On the morning of November 25, 1970, Yukio Mishima — the most celebrated Japanese author of the post-war period and a national superstar of sorts — alerted the press that he was about to stage a coup d’état and seize the military’s Tokyo headquarters. Hours later, with the commanding general held hostage in his office and a crowd of journalists gathered outside the window, Mishima committed seppuku, a form of ritual suicide. The following month, American audiences were treated to a full photo spread of his disemboweled corpse in Life.
Which brings us to Kyary Pamyu Pamyu.
Nanda Collection — the second album from fashion blogger and eyelash mogul turned musical sensation Kyary Pamyu Pamyu — is the sound of a Harajuku pop idol slicing open her stomach on the technicolor pages of a glossy magazine spread. Isn’t it beautiful? Listen! Hear how it gushes with life, pulsates with color, convulses with frothing glee until it’s sprawled on the floor rattling in jubilant spasms. For like Mishima’s newly liberated entrails, Nanda Collection can only be described as an explosive, meticulously staged eruption of performed Japanese-ness. And indeed, it is beautiful.
Nanda Collection is not simply J-pop par excellence. It is J-pop personified. It is a multi-faceted, hyperdimensional prism simultaneously articulating, parodying, and problematizing a genre, a moment, a culture. Which is why we ought to be paying particular attention. See, whatever function J-pop might serve in its native country, it’s clear that the genre’s appeal to Western audiences has always relied on certain voyeuristic pleasures. Like an overheard phone call or a tantalizingly open window, J-pop lures us in with the promise of an unedited peek into a world that doesn’t realize we’re looking. And in the case of J-pop, this view is all the more seductive for its impossibly alien Otherness. And if you haven’t already peeked through the window, one look at a Kyary Pamyu Pamyu music video and you’ll understand. But this, we tell ourselves, is what Japan must look like when no one is watching. And so the bizarre, carnival world of J-pop takes its place in the Western consciousness as a warped, mutilated synecdoche of the country as a whole.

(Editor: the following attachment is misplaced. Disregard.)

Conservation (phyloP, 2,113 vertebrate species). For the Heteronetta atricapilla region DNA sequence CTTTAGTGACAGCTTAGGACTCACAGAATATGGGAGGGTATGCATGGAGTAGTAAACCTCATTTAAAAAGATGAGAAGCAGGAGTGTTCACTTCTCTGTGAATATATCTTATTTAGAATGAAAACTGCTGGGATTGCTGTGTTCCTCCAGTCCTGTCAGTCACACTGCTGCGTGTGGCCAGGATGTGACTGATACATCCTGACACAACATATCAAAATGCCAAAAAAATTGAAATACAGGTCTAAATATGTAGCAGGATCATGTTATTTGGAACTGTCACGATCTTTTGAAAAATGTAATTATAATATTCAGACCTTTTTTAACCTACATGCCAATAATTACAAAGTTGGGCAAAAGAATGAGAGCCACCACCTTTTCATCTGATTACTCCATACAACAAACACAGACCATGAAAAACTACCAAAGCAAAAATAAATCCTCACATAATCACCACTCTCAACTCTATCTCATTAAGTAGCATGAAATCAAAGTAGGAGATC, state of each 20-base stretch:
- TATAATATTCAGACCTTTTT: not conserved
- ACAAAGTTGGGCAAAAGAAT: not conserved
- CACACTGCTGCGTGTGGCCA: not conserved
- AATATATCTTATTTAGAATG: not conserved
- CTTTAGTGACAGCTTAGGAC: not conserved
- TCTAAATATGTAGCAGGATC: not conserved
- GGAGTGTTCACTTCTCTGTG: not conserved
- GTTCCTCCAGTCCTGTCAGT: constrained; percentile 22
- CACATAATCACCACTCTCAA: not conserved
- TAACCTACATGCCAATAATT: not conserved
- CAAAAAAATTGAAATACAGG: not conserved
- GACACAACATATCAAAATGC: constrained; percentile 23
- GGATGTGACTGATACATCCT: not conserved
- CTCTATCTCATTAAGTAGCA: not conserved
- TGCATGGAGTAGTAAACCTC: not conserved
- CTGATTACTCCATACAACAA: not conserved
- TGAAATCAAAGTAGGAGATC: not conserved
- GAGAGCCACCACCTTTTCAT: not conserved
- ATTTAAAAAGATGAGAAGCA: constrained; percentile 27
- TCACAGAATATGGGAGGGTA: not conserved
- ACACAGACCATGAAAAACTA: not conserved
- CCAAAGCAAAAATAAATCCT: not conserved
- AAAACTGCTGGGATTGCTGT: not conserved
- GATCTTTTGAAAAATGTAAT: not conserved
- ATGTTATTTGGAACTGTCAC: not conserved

But like Mishima — always the perennial actor — before her, Kyary Pamyu Pamyu has an uncanny knack for perfectly anticipating her real audience. Indeed, Nanda Collection is no more meant for Japanese audiences than Mishima’s suicide was. Kyary Pamyu Pamyu: a Japanese phonetic reproduction of the American name Carrie followed by faux-Japanese nonsense words. Nanda Collection: a bilingual play on words that makes sense only in the liminal space between languages. “Kimi ni 100 Percent,” “Ninja Re Bang Bang,” “Saigo no Ice Cream”: a sugar-sweet mixture equal parts Japanese, gibberish, and pure English. For like Mishima’s ludicrously anachronistic display of samurai stoicism, the Kyary Pamyu Pamyu image is not so much a statement of Japanese identity as it is a performative gesture towards a foreign, decidedly Western notion of what Japanese-ness is. Because in the end, it is all meant for us, for the voyeurs half a world away. And turns out the joke’s on us. Because it turns out the world we were peeking into realized we were here. And then it all became a performance. A fiction.
Nanda Collection is more than just an entertaining, well-produced pop album. It is a mirror held up to a West that has naively taken for granted its notions of Japan. It is a ridiculous, terrifying, spectacular reflection of our own grotesque fantasies for a Japan that never really existed, a projection of a parallel dimension where authors die like samurai and musicians live like Harajuka princesses. And when they cut open their stomachs, the blood tastes just like cherry syrup.
Little do we realize, we’re the ones bleeding.